The shares of GameStop rallied in January after discussions on the social media site Reddit led to a wave of buying of the videogame and consumer electronics retailer’s stock. Valentina Semenova and Julian Winkler study the implication of the use of trading apps and forum discussions among retail investors and write that it is unlikely that this new `modus operandi’ will simply disappear. They say it is important for researchers and policymakers to get ahead of the curve. A delay to a critical assessment of retail investor herding threatens to destabilise markets further.
It would have taken a little over 750 thousand individuals, each with $1,000 in cash, to buy all floating shares of GameStop at its early January price of $17.25 per share. Despite the coordination challenge, the price of GameStop equity rose by a factor of ten between 22 and 28 January 2021. Is this a one-off fluke, or a permanent change for financial markets to contend with?
Social media has changed the fabric of society. Polarisation, the spread of fake news, and other societal challenges are some of its documented consequences (Tucker, 2018). As many as 4.20 billion people, or 53.6% of the world population, are active social media users, each just a few clicks away from the next popular phenomenon. Now, a growing audience turns to social media for promising stock market gambles.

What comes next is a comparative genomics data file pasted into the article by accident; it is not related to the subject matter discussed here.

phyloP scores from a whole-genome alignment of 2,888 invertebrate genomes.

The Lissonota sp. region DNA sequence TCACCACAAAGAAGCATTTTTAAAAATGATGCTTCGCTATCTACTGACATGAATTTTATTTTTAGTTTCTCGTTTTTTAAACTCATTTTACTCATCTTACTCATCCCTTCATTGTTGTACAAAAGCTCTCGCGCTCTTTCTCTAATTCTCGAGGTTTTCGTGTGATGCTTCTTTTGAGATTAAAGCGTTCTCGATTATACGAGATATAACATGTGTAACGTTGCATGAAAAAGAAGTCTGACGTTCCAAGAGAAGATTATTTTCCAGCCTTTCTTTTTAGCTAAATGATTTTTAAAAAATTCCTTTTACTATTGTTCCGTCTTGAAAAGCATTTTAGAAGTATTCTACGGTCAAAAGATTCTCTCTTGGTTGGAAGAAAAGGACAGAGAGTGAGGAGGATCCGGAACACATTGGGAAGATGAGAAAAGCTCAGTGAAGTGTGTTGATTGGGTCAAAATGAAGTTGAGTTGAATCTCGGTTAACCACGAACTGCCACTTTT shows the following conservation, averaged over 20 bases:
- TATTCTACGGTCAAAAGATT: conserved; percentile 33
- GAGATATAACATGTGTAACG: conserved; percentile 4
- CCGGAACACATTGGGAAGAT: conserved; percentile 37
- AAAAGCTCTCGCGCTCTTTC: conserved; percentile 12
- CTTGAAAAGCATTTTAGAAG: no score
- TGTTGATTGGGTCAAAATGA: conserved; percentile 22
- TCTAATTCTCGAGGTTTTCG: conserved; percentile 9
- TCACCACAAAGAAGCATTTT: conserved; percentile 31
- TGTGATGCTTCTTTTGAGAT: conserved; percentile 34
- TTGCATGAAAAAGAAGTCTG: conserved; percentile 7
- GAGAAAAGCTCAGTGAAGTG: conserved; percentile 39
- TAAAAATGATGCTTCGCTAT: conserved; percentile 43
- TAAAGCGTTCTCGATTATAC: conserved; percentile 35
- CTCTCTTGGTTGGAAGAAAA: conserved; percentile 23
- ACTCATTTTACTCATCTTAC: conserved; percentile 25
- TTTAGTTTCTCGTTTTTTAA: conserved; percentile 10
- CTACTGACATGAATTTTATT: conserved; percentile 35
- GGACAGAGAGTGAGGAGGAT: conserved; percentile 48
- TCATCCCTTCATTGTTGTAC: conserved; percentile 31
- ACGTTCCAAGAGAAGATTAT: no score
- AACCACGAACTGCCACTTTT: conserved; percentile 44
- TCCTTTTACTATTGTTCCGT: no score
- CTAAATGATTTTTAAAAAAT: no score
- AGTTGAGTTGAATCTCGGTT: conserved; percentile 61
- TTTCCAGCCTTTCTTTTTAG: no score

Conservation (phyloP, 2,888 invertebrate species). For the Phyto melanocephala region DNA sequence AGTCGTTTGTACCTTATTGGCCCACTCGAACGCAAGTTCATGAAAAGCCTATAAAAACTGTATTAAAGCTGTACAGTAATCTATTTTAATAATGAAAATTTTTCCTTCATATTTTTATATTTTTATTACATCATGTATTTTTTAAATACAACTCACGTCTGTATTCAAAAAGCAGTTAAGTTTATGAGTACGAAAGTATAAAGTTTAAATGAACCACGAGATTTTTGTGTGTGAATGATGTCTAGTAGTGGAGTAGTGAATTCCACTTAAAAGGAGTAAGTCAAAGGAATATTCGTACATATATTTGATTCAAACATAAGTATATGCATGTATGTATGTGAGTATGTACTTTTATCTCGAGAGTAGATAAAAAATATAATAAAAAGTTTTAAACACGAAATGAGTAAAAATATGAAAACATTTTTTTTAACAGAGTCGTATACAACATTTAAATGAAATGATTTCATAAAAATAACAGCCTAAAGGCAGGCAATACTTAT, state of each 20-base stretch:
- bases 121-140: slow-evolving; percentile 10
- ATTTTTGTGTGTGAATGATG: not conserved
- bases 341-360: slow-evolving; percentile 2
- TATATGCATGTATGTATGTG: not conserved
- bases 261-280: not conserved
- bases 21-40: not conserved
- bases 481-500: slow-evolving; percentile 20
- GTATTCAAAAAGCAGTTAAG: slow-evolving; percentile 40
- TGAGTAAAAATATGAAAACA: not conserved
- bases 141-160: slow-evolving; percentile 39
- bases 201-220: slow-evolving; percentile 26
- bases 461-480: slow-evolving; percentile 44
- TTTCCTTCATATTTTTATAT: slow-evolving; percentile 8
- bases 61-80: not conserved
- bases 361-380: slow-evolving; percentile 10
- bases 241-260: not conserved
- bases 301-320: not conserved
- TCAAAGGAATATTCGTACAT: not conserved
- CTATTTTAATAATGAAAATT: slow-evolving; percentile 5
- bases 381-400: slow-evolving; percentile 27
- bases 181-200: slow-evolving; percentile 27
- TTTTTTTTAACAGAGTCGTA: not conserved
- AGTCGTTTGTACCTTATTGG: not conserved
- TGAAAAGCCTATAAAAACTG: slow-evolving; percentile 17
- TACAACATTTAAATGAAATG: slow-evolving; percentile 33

Our research sheds light on the social dynamics driving a new way of investing. In particular, we use text data from the r/WallStreetBets site to follow the investment choices users talk about, and who they talk with. r/WallStreetBets started its ascent to popularity in 2015, incidentally the same time the popular trading app Robinhood became available.
Qualitatively, users are galvanised by the behaviours of their peers and their skyrocketing account balances, which they share freely. It is clear that popularity begets popularity: they discuss an asset because others talk about it already, instead of any inherent value. Figure 1 displays the evolution of interest in popular tickers on WallStreetBets (WSB): an initial group of users attracts a greater following, until eventually interest dies out.
Figure 1 – Ticker activity versus overall WallStreetBets activity